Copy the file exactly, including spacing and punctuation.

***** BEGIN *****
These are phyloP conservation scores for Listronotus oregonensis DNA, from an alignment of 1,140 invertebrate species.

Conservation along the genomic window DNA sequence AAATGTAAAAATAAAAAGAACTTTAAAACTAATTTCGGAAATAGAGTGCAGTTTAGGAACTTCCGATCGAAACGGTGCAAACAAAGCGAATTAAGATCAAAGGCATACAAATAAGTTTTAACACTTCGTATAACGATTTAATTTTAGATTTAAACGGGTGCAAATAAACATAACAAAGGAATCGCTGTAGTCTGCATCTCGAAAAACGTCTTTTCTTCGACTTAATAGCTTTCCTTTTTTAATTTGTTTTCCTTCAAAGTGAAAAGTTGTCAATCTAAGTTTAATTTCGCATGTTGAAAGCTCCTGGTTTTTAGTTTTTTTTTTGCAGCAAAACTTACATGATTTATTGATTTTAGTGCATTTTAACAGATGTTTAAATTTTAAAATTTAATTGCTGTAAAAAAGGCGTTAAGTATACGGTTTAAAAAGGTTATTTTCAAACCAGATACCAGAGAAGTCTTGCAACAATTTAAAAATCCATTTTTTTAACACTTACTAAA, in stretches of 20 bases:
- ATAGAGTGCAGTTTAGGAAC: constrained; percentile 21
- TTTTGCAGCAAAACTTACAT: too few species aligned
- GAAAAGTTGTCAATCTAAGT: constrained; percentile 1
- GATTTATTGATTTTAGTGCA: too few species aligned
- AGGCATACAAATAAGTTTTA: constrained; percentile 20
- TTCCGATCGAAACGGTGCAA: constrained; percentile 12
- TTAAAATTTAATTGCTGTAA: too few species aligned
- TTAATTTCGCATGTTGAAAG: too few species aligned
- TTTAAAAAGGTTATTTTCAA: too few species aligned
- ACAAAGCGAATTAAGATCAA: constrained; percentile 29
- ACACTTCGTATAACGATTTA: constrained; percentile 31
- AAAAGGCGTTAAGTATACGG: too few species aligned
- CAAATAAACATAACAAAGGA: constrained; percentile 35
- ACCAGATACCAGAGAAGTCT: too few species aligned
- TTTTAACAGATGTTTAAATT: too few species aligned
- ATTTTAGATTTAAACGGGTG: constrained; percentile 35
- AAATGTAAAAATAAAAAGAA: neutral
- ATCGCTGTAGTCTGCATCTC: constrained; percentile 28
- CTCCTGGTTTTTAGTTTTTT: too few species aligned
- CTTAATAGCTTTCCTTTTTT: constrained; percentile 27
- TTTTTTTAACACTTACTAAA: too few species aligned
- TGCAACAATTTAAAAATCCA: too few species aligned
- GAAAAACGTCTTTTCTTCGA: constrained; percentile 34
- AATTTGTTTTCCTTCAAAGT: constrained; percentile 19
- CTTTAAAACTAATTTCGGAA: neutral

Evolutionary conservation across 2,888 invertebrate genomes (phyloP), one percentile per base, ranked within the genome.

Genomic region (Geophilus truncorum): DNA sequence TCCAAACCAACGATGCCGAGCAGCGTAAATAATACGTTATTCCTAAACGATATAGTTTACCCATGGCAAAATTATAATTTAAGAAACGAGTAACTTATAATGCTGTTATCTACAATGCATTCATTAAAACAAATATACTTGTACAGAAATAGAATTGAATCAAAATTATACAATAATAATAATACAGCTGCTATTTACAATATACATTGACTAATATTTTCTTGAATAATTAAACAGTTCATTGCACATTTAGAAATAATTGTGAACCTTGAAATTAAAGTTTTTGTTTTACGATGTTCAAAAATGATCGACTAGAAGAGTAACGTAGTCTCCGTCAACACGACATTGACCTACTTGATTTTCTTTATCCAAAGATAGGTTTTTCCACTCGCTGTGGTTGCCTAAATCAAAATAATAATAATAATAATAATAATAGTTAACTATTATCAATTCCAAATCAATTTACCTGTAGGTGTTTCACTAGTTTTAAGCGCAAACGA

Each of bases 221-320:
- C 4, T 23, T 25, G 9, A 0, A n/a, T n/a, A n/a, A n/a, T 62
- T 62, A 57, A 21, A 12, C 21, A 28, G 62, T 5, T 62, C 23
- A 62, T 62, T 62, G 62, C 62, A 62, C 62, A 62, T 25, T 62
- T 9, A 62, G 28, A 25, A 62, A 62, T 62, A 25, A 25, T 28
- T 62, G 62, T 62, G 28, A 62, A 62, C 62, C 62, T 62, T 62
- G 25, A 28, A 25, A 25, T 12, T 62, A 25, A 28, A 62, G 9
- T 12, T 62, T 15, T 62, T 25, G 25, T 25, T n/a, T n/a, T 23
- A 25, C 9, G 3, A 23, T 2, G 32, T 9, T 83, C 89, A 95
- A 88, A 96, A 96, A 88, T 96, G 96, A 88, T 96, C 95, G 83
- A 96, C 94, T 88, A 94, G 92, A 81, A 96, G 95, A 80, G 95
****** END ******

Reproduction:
These are phyloP conservation scores for Listronotus oregonensis DNA, from an alignment of 1,140 invertebrate species.

Conservation along the genomic window DNA sequence AAATGTAAAAATAAAAAGAACTTTAAAACTAATTTCGGAAATAGAGTGCAGTTTAGGAACTTCCGATCGAAACGGTGCAAACAAAGCGAATTAAGATCAAAGGCATACAAATAAGTTTTAACACTTCGTATAACGATTTAATTTTAGATTTAAACGGGTGCAAATAAACATAACAAAGGAATCGCTGTAGTCTGCATCTCGAAAAACGTCTTTTCTTCGACTTAATAGCTTTCCTTTTTTAATTTGTTTTCCTTCAAAGTGAAAAGTTGTCAATCTAAGTTTAATTTCGCATGTTGAAAGCTCCTGGTTTTTAGTTTTTTTTTTGCAGCAAAACTTACATGATTTATTGATTTTAGTGCATTTTAACAGATGTTTAAATTTTAAAATTTAATTGCTGTAAAAAAGGCGTTAAGTATACGGTTTAAAAAGGTTATTTTCAAACCAGATACCAGAGAAGTCTTGCAACAATTTAAAAATCCATTTTTTTAACACTTACTAAA, in stretches of 20 bases:
- ATAGAGTGCAGTTTAGGAAC: constrained; percentile 21
- TTTTGCAGCAAAACTTACAT: too few species aligned
- GAAAAGTTGTCAATCTAAGT: constrained; percentile 1
- GATTTATTGATTTTAGTGCA: too few species aligned
- AGGCATACAAATAAGTTTTA: constrained; percentile 20
- TTCCGATCGAAACGGTGCAA: constrained; percentile 12
- TTAAAATTTAATTGCTGTAA: too few species aligned
- TTAATTTCGCATGTTGAAAG: too few species aligned
- TTTAAAAAGGTTATTTTCAA: too few species aligned
- ACAAAGCGAATTAAGATCAA: constrained; percentile 29
- ACACTTCGTATAACGATTTA: constrained; percentile 31
- AAAAGGCGTTAAGTATACGG: too few species aligned
- CAAATAAACATAACAAAGGA: constrained; percentile 35
- ACCAGATACCAGAGAAGTCT: too few species aligned
- TTTTAACAGATGTTTAAATT: too few species aligned
- ATTTTAGATTTAAACGGGTG: constrained; percentile 35
- AAATGTAAAAATAAAAAGAA: neutral
- ATCGCTGTAGTCTGCATCTC: constrained; percentile 28
- CTCCTGGTTTTTAGTTTTTT: too few species aligned
- CTTAATAGCTTTCCTTTTTT: constrained; percentile 27
- TTTTTTTAACACTTACTAAA: too few species aligned
- TGCAACAATTTAAAAATCCA: too few species aligned
- GAAAAACGTCTTTTCTTCGA: constrained; percentile 34
- AATTTGTTTTCCTTCAAAGT: constrained; percentile 19
- CTTTAAAACTAATTTCGGAA: neutral

Evolutionary conservation across 2,888 invertebrate genomes (phyloP), one percentile per base, ranked within the genome.

Genomic region (Geophilus truncorum): DNA sequence TCCAAACCAACGATGCCGAGCAGCGTAAATAATACGTTATTCCTAAACGATATAGTTTACCCATGGCAAAATTATAATTTAAGAAACGAGTAACTTATAATGCTGTTATCTACAATGCATTCATTAAAACAAATATACTTGTACAGAAATAGAATTGAATCAAAATTATACAATAATAATAATACAGCTGCTATTTACAATATACATTGACTAATATTTTCTTGAATAATTAAACAGTTCATTGCACATTTAGAAATAATTGTGAACCTTGAAATTAAAGTTTTTGTTTTACGATGTTCAAAAATGATCGACTAGAAGAGTAACGTAGTCTCCGTCAACACGACATTGACCTACTTGATTTTCTTTATCCAAAGATAGGTTTTTCCACTCGCTGTGGTTGCCTAAATCAAAATAATAATAATAATAATAATAATAGTTAACTATTATCAATTCCAAATCAATTTACCTGTAGGTGTTTCACTAGTTTTAAGCGCAAACGA

Each of bases 221-320:
- C 4, T 23, T 25, G 9, A 0, A n/a, T n/a, A n/a, A n/a, T 62
- T 62, A 57, A 21, A 12, C 21, A 28, G 62, T 5, T 62, C 23
- A 62, T 62, T 62, G 62, C 62, A 62, C 62, A 62, T 25, T 62
- T 9, A 62, G 28, A 25, A 62, A 62, T 62, A 25, A 25, T 28
- T 62, G 62, T 62, G 28, A 62, A 62, C 62, C 62, T 62, T 62
- G 25, A 28, A 25, A 25, T 12, T 62, A 25, A 28, A 62, G 9
- T 12, T 62, T 15, T 62, T 25, G 25, T 25, T n/a, T n/a, T 23
- A 25, C 9, G 3, A 23, T 2, G 32, T 9, T 83, C 89, A 95
- A 88, A 96, A 96, A 88, T 96, G 96, A 88, T 96, C 95, G 83
- A 96, C 94, T 88, A 94, G 92, A 81, A 96, G 95, A 80, G 95